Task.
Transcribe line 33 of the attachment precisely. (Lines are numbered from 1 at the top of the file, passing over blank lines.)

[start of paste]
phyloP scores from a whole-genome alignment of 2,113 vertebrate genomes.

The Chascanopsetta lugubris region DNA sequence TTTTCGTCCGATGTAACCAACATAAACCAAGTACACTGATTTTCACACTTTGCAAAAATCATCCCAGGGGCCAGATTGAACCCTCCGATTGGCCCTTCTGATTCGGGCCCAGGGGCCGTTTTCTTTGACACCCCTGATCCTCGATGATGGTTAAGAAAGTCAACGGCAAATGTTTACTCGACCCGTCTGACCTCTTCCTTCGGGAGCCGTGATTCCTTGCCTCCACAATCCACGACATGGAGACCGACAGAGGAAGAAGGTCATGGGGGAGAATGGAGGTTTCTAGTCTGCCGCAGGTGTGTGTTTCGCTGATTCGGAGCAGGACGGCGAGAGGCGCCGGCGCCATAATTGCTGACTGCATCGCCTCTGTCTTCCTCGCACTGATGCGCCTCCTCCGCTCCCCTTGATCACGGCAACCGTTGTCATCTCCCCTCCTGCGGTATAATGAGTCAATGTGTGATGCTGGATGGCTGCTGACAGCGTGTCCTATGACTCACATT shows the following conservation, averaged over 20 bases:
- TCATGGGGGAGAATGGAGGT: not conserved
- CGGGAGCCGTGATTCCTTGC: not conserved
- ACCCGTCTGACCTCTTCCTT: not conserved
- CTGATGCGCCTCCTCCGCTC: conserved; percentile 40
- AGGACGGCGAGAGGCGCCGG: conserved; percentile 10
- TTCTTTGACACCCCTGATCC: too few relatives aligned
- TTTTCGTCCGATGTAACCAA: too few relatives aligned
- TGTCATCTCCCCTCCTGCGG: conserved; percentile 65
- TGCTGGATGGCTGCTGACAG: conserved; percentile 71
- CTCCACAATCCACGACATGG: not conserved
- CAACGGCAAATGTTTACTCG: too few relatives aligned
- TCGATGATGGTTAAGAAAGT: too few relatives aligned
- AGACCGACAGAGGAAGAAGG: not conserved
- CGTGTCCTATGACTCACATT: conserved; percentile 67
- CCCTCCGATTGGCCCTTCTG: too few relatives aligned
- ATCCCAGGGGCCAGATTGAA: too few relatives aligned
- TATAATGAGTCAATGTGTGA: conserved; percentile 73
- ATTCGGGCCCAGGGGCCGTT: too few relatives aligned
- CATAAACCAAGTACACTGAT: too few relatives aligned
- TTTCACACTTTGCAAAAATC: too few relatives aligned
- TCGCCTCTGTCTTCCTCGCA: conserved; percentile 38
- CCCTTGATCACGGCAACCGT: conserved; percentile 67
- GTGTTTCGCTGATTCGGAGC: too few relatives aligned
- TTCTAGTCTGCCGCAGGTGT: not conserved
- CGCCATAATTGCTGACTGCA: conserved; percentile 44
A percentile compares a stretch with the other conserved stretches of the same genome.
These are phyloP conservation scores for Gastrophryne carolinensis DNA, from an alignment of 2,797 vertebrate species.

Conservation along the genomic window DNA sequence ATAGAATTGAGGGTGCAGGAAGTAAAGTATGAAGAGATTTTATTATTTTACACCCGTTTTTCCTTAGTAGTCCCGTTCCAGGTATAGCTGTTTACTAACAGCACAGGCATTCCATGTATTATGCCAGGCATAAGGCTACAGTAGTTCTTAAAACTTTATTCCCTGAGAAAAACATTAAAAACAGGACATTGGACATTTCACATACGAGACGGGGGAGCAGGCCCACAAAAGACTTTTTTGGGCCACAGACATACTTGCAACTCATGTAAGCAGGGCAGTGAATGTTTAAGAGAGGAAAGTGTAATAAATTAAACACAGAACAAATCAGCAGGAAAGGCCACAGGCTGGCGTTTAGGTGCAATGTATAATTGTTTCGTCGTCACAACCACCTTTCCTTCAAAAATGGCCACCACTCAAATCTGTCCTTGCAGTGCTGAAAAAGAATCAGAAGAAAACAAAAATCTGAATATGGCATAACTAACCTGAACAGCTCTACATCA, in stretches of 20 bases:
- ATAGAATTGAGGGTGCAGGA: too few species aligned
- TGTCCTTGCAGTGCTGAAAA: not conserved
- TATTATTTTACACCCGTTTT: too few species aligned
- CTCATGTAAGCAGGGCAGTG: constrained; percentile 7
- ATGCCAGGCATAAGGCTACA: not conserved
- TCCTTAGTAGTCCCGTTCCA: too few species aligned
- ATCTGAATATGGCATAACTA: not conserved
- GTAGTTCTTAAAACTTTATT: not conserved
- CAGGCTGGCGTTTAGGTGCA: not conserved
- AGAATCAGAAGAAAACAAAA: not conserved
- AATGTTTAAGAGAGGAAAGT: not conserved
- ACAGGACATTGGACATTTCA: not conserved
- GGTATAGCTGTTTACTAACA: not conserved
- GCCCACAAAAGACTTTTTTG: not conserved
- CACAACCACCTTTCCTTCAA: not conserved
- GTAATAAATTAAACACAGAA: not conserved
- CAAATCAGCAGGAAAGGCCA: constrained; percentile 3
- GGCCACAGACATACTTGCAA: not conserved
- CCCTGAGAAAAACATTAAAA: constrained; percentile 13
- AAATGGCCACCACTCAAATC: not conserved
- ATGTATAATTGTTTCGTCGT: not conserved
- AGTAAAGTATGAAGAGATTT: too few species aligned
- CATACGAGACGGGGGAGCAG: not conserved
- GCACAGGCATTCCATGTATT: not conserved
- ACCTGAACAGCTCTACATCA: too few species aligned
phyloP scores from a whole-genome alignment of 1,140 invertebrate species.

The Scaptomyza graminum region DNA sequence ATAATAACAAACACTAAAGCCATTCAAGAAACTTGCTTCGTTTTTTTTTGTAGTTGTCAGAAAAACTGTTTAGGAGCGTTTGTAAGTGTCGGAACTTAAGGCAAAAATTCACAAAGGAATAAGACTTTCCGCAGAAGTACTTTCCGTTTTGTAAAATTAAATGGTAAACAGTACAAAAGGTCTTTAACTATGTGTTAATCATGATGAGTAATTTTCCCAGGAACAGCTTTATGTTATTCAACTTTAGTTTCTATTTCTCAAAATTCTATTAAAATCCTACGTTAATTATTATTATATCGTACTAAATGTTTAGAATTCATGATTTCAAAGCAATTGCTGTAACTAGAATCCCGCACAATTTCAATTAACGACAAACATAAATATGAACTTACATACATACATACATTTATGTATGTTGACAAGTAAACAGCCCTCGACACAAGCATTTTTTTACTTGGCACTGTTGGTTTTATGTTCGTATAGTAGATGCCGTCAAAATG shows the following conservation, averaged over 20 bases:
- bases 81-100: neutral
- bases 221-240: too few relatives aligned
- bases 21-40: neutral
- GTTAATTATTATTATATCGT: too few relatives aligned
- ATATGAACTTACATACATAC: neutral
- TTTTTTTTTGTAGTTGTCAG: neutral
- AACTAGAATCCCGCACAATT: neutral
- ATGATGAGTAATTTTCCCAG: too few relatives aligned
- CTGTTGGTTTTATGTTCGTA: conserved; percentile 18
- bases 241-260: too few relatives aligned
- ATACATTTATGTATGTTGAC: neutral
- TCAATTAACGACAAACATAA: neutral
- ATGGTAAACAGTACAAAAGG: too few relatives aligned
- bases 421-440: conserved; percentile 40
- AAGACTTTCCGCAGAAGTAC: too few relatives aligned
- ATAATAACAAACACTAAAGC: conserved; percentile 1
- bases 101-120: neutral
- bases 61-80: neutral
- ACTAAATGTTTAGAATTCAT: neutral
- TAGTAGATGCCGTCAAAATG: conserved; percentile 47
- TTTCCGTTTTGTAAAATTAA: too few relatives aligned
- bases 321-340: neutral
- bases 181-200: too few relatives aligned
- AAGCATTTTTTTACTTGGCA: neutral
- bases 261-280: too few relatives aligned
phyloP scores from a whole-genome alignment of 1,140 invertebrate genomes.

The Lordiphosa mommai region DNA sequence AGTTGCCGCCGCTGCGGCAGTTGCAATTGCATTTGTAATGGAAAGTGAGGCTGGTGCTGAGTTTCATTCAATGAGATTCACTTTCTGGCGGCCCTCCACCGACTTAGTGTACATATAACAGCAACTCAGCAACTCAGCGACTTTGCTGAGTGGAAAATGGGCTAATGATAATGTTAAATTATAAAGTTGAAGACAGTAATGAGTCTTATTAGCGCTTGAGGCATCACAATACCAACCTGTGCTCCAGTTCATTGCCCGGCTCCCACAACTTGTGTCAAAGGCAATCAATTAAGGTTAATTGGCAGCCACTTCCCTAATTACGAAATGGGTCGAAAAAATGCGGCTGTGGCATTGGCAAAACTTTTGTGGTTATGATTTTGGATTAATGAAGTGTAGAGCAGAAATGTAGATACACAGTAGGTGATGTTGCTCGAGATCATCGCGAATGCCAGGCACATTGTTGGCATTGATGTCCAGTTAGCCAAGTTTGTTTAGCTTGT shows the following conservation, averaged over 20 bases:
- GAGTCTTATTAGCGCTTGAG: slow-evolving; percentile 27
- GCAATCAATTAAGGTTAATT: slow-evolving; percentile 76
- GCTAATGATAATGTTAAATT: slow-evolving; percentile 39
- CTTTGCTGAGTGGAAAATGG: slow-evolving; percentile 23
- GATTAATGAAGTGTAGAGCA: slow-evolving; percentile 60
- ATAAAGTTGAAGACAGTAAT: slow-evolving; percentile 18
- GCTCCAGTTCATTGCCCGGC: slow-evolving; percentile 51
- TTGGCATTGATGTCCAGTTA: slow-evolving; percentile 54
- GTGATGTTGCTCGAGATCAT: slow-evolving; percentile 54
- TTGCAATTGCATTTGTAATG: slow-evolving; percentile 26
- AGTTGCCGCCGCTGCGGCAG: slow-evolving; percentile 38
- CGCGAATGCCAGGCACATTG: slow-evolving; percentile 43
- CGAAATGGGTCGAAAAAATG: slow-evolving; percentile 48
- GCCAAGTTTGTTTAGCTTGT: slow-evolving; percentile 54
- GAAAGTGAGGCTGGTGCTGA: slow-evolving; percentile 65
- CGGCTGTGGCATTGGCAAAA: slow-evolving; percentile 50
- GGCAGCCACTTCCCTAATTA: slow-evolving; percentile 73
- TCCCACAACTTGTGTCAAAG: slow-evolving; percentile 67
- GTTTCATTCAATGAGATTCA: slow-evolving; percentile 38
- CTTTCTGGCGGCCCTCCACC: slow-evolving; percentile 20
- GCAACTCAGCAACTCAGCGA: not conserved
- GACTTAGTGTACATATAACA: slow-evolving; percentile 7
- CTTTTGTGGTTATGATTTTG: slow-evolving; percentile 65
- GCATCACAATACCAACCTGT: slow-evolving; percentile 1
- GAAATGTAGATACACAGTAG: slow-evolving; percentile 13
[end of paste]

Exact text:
- TATTATTTTACACCCGTTTT: too few species aligned